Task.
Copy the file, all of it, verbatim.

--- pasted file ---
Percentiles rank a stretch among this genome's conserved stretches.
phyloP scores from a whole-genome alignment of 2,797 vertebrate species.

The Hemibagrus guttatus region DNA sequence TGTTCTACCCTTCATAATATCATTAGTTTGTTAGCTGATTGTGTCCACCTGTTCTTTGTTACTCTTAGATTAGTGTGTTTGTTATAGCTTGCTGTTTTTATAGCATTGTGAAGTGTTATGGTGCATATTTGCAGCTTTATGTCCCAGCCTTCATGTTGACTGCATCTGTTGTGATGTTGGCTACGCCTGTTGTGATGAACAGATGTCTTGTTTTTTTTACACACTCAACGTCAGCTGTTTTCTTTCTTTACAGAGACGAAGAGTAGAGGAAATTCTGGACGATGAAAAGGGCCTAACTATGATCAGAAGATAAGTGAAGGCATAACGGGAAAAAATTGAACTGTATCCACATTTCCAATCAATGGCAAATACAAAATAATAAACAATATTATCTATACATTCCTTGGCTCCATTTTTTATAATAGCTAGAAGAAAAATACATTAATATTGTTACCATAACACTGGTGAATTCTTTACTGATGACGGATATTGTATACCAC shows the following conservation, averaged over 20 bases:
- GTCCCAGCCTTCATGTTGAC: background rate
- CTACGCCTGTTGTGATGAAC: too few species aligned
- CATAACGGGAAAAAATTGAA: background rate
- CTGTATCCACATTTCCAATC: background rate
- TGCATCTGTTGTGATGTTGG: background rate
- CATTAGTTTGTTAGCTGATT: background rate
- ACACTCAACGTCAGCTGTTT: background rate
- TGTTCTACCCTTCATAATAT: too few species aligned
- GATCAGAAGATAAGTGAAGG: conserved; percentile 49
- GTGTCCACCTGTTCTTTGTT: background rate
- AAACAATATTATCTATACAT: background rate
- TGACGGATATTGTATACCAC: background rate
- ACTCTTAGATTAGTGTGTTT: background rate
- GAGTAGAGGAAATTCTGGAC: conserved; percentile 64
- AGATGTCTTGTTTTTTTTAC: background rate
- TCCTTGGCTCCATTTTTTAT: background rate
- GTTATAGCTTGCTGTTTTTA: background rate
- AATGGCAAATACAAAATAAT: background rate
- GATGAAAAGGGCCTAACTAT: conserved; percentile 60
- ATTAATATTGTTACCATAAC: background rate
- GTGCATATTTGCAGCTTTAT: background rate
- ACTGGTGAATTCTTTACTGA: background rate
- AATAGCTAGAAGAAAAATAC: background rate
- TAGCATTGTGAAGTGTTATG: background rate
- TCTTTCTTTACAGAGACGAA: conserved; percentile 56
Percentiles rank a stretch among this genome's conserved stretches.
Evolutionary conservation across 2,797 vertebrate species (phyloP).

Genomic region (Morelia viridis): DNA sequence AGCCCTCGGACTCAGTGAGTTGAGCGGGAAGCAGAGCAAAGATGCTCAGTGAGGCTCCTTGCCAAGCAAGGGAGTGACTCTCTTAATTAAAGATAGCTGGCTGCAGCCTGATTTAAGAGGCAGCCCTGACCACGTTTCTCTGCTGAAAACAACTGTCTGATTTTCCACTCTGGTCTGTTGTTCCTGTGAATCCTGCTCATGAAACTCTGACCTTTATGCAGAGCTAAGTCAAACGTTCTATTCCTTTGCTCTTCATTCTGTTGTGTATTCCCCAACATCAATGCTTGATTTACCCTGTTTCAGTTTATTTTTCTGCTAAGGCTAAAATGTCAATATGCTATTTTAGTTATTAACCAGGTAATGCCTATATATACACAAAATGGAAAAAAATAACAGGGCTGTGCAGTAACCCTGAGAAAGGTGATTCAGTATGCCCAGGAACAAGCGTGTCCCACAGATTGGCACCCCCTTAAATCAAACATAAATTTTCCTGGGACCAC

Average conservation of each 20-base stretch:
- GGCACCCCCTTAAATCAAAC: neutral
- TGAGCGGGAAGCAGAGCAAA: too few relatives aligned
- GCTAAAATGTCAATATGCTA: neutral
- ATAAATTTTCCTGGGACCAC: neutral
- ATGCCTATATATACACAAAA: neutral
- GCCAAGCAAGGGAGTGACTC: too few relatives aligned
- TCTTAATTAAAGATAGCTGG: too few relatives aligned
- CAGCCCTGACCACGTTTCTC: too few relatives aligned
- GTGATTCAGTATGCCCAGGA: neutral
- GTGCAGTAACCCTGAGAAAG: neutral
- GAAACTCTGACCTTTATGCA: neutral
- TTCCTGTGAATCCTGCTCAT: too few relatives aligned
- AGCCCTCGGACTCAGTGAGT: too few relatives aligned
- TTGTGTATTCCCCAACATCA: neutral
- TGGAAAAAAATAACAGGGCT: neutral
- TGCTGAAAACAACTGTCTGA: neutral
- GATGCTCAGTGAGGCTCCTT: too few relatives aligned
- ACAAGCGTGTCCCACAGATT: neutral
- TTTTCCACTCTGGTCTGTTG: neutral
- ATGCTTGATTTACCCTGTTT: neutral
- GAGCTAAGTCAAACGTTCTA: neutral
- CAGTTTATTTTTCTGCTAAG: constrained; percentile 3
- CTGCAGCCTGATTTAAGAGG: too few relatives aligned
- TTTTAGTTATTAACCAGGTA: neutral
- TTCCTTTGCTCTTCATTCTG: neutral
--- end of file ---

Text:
Percentiles rank a stretch among this genome's conserved stretches.
phyloP scores from a whole-genome alignment of 2,797 vertebrate species.

The Hemibagrus guttatus region DNA sequence TGTTCTACCCTTCATAATATCATTAGTTTGTTAGCTGATTGTGTCCACCTGTTCTTTGTTACTCTTAGATTAGTGTGTTTGTTATAGCTTGCTGTTTTTATAGCATTGTGAAGTGTTATGGTGCATATTTGCAGCTTTATGTCCCAGCCTTCATGTTGACTGCATCTGTTGTGATGTTGGCTACGCCTGTTGTGATGAACAGATGTCTTGTTTTTTTTACACACTCAACGTCAGCTGTTTTCTTTCTTTACAGAGACGAAGAGTAGAGGAAATTCTGGACGATGAAAAGGGCCTAACTATGATCAGAAGATAAGTGAAGGCATAACGGGAAAAAATTGAACTGTATCCACATTTCCAATCAATGGCAAATACAAAATAATAAACAATATTATCTATACATTCCTTGGCTCCATTTTTTATAATAGCTAGAAGAAAAATACATTAATATTGTTACCATAACACTGGTGAATTCTTTACTGATGACGGATATTGTATACCAC shows the following conservation, averaged over 20 bases:
- GTCCCAGCCTTCATGTTGAC: background rate
- CTACGCCTGTTGTGATGAAC: too few species aligned
- CATAACGGGAAAAAATTGAA: background rate
- CTGTATCCACATTTCCAATC: background rate
- TGCATCTGTTGTGATGTTGG: background rate
- CATTAGTTTGTTAGCTGATT: background rate
- ACACTCAACGTCAGCTGTTT: background rate
- TGTTCTACCCTTCATAATAT: too few species aligned
- GATCAGAAGATAAGTGAAGG: conserved; percentile 49
- GTGTCCACCTGTTCTTTGTT: background rate
- AAACAATATTATCTATACAT: background rate
- TGACGGATATTGTATACCAC: background rate
- ACTCTTAGATTAGTGTGTTT: background rate
- GAGTAGAGGAAATTCTGGAC: conserved; percentile 64
- AGATGTCTTGTTTTTTTTAC: background rate
- TCCTTGGCTCCATTTTTTAT: background rate
- GTTATAGCTTGCTGTTTTTA: background rate
- AATGGCAAATACAAAATAAT: background rate
- GATGAAAAGGGCCTAACTAT: conserved; percentile 60
- ATTAATATTGTTACCATAAC: background rate
- GTGCATATTTGCAGCTTTAT: background rate
- ACTGGTGAATTCTTTACTGA: background rate
- AATAGCTAGAAGAAAAATAC: background rate
- TAGCATTGTGAAGTGTTATG: background rate
- TCTTTCTTTACAGAGACGAA: conserved; percentile 56
Percentiles rank a stretch among this genome's conserved stretches.
Evolutionary conservation across 2,797 vertebrate species (phyloP).

Genomic region (Morelia viridis): DNA sequence AGCCCTCGGACTCAGTGAGTTGAGCGGGAAGCAGAGCAAAGATGCTCAGTGAGGCTCCTTGCCAAGCAAGGGAGTGACTCTCTTAATTAAAGATAGCTGGCTGCAGCCTGATTTAAGAGGCAGCCCTGACCACGTTTCTCTGCTGAAAACAACTGTCTGATTTTCCACTCTGGTCTGTTGTTCCTGTGAATCCTGCTCATGAAACTCTGACCTTTATGCAGAGCTAAGTCAAACGTTCTATTCCTTTGCTCTTCATTCTGTTGTGTATTCCCCAACATCAATGCTTGATTTACCCTGTTTCAGTTTATTTTTCTGCTAAGGCTAAAATGTCAATATGCTATTTTAGTTATTAACCAGGTAATGCCTATATATACACAAAATGGAAAAAAATAACAGGGCTGTGCAGTAACCCTGAGAAAGGTGATTCAGTATGCCCAGGAACAAGCGTGTCCCACAGATTGGCACCCCCTTAAATCAAACATAAATTTTCCTGGGACCAC

Average conservation of each 20-base stretch:
- GGCACCCCCTTAAATCAAAC: neutral
- TGAGCGGGAAGCAGAGCAAA: too few relatives aligned
- GCTAAAATGTCAATATGCTA: neutral
- ATAAATTTTCCTGGGACCAC: neutral
- ATGCCTATATATACACAAAA: neutral
- GCCAAGCAAGGGAGTGACTC: too few relatives aligned
- TCTTAATTAAAGATAGCTGG: too few relatives aligned
- CAGCCCTGACCACGTTTCTC: too few relatives aligned
- GTGATTCAGTATGCCCAGGA: neutral
- GTGCAGTAACCCTGAGAAAG: neutral
- GAAACTCTGACCTTTATGCA: neutral
- TTCCTGTGAATCCTGCTCAT: too few relatives aligned
- AGCCCTCGGACTCAGTGAGT: too few relatives aligned
- TTGTGTATTCCCCAACATCA: neutral
- TGGAAAAAAATAACAGGGCT: neutral
- TGCTGAAAACAACTGTCTGA: neutral
- GATGCTCAGTGAGGCTCCTT: too few relatives aligned
- ACAAGCGTGTCCCACAGATT: neutral
- TTTTCCACTCTGGTCTGTTG: neutral
- ATGCTTGATTTACCCTGTTT: neutral
- GAGCTAAGTCAAACGTTCTA: neutral
- CAGTTTATTTTTCTGCTAAG: constrained; percentile 3
- CTGCAGCCTGATTTAAGAGG: too few relatives aligned
- TTTTAGTTATTAACCAGGTA: neutral
- TTCCTTTGCTCTTCATTCTG: neutral